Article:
Many people ask us how instaGrok came to be. Here’s our story:
Back in the USSR
I grew up in Minsk, Belarus. My school, with the obligatory photo of Lenin in each classroom, was a perfect symbol of the rigidity of the Soviet educational system.
Kirill in 1st grade in Minsk
As a curious kid, I spent most class periods daydreaming of the fascinating things I’d read about in my spare time, such as Red Giant stars, the Ice Age, and Isaac Asimov’s intelligent robots. However, my curiosity about the world around me was thwarted by an inflexible, dogmatic educational system, and it drove me to find better ways to learn.
When I was in 8th grade, my school opened its first computer lab, stocked with Amiga 500s. We learned the BASIC programming language. I started with rudimentary line drawings, then coded a painting program, and eventually wrote whole videogames. My interest in programming also encouraged me to learn other topics along the way: from mathematics to music and artistic skills.
The Windy City
When the Soviet Union collapsed, my family moved to Chicago. My high school teachers encouraged me to pursue my interest in computers: I learned LISP and did an independent study on fractals and chaos theory. I also devoured the book “Metamagical Themas” by Douglas Hofstadter, which open my mind to the parallels between art, language, artificial intelligence and the probabilistic workings of the brain.
In my doctoral studies at the University of Colorado, I got my hands dirty with artificial intelligence, all while learning about cognition, linguistics and philosophy of the mind. I viewed human knowledge as a vast network structure, which led me to embrace the power of graphical concept maps. Working alongside visionaries such as Gerhard Fischer and Clayton Lewis, I was inspired to envision ways in which computers can enhance learning.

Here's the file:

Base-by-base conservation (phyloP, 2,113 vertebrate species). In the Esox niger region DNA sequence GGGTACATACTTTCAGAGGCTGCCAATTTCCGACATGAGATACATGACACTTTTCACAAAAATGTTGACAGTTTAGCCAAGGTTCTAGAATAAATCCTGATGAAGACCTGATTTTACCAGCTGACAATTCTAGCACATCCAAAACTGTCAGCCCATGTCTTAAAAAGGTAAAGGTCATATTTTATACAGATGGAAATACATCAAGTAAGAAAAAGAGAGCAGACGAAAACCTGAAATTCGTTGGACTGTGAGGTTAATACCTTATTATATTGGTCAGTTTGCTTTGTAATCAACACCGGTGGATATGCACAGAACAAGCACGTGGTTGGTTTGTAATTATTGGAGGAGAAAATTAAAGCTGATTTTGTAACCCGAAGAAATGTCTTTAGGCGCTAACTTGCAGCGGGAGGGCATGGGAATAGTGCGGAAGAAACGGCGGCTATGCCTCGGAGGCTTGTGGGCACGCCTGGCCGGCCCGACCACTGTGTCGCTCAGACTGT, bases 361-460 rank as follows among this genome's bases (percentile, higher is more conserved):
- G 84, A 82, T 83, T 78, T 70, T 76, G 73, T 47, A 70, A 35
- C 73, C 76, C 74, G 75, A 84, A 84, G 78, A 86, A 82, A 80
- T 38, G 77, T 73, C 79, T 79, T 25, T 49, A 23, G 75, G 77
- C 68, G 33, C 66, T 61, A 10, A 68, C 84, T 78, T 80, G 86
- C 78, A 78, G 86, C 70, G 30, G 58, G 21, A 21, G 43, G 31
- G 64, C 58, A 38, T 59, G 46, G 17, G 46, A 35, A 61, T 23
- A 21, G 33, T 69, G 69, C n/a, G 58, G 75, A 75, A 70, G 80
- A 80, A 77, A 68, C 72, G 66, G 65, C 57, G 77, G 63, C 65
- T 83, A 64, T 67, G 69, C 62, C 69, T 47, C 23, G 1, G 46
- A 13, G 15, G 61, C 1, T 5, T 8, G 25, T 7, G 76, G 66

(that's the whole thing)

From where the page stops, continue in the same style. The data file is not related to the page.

The Other Side of the World
In the summers I traveled to Laos and Nepal to volunteer at schools and work with One Laptop Per Child. I learned that the key to helping people in developing countries is to provide them with access to education.
Kirill teaching about planets at a rural school in Laos
The “Aha” Moment
Even though years had past and the reasons were different, those kids faced the same issue I did: they were unable to satisfy their curiosity about the world around them. With my background in computer and cognitive science, I realized that I could help. A few months later, a first prototype of instaGrok was born.
An early prototype of instaGrok
Soon thereafter instaGrok was accepted into the Imagine K12 edtech incubator program. There I enhanced the capabilities of instaGrok, received feedback from many educators, and met my co-pilot Andrew, instaGrok’s CEO.
… And Beyond
What you see now is just the beginning. Every day we’re coming up with new ways to help people learn, explore and share information. One fun example is our Global Map of Knowledge; you’ll see plenty more enhancements in the weeks and months ahead, so stay tuned. And if you have a suggestion for us, please let us know in the comments below!